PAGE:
Helen explained that as babies we learn that if we cry, someone will comfort us and hopefully remove the cause of our distress by feeding, changing or soothing us. 

But she added that a child with an attachment disorder has learnt that there’s no point showing emotion as nobody will help them, so quite often they’ll seem really cold or distant. 

She said: “This might also present itself as being really withdrawn, isolating themselves or being unaffectionate.”

Struggles to have appropriate relationships

Also if your child struggles to have appropriate relationships, it’s a sign they could have attachment disorder.

This is because if a child has not had an experience of a healthy relationship then it’s hard for them to be part of one. 

Helen revealed some children with attachment disorders may become inappropriately close or over-familiar with strangers or people they’ve just met. 

She said: “This makes them a huge risk of exploitation and there’s a high chance they’ll enter into dysfunctional relationships. 

“Others will struggle to trust anybody so may struggle to make friends. 

“As they become older this might also mean they’ll struggle with trust and commitment in romantic relationships and they may be very isolated.”

‘Acting out’ emotionally

Angry outbursts, physical aggression and tantrums can all be signs of an attachment disorder, as can excessive crying. 

Helen commented: “Children with an attachment disorder may have learnt that they won’t get their needs met unless they make themselves the centre of attention.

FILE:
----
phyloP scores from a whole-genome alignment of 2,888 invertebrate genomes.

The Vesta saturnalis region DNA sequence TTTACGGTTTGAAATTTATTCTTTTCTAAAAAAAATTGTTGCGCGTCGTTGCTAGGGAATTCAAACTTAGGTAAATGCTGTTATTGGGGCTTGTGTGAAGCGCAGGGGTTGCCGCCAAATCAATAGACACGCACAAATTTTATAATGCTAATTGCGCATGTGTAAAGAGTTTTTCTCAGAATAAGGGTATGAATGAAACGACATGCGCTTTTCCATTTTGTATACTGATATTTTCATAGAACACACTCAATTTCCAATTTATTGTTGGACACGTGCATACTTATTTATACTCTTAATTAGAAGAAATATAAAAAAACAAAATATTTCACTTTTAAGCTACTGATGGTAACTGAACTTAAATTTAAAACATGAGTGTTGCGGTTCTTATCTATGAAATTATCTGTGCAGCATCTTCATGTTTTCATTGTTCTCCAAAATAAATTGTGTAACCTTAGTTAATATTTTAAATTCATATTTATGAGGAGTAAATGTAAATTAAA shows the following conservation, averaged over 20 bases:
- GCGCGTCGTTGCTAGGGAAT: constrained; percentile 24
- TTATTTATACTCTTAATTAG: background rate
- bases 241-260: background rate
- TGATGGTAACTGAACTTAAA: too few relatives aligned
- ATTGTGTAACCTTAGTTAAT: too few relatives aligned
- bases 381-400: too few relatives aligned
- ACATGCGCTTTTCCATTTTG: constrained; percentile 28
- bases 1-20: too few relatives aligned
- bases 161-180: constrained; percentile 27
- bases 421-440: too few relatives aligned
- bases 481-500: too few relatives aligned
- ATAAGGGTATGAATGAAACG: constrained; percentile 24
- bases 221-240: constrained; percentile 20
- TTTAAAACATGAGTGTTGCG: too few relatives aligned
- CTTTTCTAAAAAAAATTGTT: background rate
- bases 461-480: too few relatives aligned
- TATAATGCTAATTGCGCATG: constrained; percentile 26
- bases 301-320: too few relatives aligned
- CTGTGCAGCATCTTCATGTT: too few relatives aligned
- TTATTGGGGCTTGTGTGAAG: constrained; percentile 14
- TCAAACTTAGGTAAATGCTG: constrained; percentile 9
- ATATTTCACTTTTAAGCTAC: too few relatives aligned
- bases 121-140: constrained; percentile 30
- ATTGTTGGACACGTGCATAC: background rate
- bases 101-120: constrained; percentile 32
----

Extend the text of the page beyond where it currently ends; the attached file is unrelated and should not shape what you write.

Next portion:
“It’s possible that positive behaviour went unnoticed in their early years, but by acting in a destructive or highly-emotional way, their parents or care-giver would focus on them. 

“For many children with attention disorders, negative attention is better than no attention as it alleviates their fear of being abandoned or forgotten.”

Lack of conscience or empathy

Another sign that could indicate attachment disorder is if your child shows lack of conscience or empathy. 

Having empathy for others is one of those ‘higher-level thinking’ demands that only comes with good brain development. 

Helen added: “Those with attachment disorder may appear to lack conscience and may do callous or cruel things, with little remorse. 

“If the child did not experience empathy in their early years then it’s unlikely they’ll feel it for others and will lack compassion if others are suffering with emotional or physical pain.”


It can be a huge challenge to support a child with an attachment disorder as the damage from those early years can have profound and long-lasting effects. 

Helen explained that the aim when supporting an attachment disorder is to try to expose the child to the positive experiences they missed out on in their early years. 

“By experiencing the success of doing something well and having it noticed, they’ll seek to do it more often."

Focusing on their positive behaviour is an important strategy, adds the expert.

Helen commented: “Children will not learn how to modify their behaviour through being lectured or told what not to do.

“By experiencing the success of doing something well and having it noticed, they’ll seek to do it more often. 

“If they have made a mistake then commenting on the behaviour ‘drawing on the walls has made me sad because the wallpaper was expensive and it won’t wash off’ is more effective than ‘you’ve been very naughty’, which might make them worry that they’ll be rejected and abandoned.”

Similarly, Helen warned that things like sending a child with attachment disorder to their room or to stand on a naughty step can trigger feelings of isolation and rejection.

Instead, she said giving the child lots of opportunities to mix with other children will help them to develop their social skills and build their empathy levels. 

She shared: “Signing them up to clubs and activities is great for this, but it might be better to start slow.

“Something like swimming where they’re alongside other children, rather than a football team where they’re expected to work collaboratively!”